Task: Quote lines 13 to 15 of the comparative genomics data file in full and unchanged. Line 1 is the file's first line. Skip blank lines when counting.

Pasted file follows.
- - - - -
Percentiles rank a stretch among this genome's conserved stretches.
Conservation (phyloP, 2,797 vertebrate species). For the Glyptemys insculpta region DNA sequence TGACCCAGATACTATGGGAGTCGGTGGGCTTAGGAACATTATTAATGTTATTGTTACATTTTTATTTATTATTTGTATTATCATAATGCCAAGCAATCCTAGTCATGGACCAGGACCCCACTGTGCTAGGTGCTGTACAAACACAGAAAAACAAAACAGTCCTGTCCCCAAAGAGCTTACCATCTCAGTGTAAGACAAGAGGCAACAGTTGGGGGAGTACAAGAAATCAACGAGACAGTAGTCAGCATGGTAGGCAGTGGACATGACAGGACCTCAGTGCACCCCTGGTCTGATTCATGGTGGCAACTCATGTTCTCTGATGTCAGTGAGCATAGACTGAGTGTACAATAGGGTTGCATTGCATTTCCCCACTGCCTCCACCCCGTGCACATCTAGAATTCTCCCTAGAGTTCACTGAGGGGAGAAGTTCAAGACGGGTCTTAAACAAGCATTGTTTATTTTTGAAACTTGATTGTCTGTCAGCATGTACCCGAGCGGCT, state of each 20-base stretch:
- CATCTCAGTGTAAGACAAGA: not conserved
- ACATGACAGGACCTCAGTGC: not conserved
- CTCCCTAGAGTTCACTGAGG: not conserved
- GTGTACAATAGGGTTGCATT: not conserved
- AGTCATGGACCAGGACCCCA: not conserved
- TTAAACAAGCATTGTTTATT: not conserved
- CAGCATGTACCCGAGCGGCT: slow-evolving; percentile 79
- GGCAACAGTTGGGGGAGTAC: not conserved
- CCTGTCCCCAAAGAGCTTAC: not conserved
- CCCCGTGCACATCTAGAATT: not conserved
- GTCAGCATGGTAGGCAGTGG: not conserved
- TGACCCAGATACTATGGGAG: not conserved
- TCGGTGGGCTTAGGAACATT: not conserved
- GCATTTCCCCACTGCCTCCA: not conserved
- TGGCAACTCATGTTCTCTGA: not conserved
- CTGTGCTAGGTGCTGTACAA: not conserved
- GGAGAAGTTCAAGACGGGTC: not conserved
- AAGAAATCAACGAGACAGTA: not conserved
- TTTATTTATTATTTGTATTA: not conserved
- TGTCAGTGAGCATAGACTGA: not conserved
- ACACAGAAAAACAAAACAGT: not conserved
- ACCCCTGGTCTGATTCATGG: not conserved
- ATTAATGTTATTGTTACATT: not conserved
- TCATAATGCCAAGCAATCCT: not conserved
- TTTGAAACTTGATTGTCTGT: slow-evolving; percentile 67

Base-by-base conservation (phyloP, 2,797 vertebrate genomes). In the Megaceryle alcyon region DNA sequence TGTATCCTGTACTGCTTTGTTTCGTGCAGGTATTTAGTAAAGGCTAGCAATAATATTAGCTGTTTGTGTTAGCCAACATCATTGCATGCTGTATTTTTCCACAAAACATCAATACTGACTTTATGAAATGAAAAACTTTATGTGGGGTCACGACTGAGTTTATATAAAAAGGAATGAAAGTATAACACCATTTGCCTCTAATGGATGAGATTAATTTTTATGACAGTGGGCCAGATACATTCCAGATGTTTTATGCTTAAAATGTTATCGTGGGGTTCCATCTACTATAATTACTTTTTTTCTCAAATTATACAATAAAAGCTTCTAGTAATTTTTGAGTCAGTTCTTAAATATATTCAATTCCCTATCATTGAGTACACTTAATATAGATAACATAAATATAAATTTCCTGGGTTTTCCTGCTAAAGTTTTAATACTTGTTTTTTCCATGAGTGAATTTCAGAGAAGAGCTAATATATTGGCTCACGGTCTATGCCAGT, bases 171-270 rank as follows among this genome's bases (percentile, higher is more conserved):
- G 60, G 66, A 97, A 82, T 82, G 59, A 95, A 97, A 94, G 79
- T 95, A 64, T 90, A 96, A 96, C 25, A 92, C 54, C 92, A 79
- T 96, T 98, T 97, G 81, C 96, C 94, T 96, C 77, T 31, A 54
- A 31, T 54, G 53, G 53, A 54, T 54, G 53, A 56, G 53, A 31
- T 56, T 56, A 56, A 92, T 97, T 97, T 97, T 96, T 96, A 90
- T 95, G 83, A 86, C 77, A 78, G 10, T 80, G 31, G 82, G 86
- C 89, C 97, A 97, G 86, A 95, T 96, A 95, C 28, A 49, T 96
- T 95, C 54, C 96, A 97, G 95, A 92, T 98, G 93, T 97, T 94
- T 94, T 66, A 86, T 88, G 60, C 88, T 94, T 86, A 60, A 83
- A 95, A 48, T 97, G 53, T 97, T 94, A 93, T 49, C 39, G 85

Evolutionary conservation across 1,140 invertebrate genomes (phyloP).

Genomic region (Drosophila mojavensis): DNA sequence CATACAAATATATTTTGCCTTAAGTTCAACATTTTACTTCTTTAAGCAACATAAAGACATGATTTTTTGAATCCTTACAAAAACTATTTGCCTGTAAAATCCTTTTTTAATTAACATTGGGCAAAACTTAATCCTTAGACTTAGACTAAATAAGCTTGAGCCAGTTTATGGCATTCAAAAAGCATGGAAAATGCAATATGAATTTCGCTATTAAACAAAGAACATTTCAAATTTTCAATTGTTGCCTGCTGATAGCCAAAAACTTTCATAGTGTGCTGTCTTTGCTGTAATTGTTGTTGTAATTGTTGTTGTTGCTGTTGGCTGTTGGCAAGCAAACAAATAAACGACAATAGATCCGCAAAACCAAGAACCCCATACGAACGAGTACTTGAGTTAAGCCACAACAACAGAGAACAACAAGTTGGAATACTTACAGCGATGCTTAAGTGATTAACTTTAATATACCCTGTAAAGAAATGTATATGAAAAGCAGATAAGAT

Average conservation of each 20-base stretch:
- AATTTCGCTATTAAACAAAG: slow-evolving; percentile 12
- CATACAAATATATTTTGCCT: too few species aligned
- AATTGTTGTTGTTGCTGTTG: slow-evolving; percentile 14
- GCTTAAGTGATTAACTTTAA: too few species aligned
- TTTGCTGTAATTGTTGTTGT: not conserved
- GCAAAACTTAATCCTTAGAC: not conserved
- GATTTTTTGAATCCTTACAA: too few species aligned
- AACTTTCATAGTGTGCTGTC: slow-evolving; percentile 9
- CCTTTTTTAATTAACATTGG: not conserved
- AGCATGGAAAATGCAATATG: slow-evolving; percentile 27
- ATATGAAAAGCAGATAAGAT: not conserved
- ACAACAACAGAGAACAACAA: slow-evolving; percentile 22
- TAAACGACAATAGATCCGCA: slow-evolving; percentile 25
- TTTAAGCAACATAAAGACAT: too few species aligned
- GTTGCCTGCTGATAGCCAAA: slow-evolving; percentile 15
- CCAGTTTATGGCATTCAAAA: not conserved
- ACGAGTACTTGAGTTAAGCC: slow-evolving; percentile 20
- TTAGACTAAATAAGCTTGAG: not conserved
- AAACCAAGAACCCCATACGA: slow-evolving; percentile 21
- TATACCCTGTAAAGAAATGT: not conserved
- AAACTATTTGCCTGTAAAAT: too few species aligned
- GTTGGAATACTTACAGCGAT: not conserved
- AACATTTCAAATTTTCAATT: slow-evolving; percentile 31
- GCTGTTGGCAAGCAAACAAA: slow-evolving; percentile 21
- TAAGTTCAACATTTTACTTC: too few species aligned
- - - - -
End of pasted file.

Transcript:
- GTCAGCATGGTAGGCAGTGG: not conserved
- TGACCCAGATACTATGGGAG: not conserved
- TCGGTGGGCTTAGGAACATT: not conserved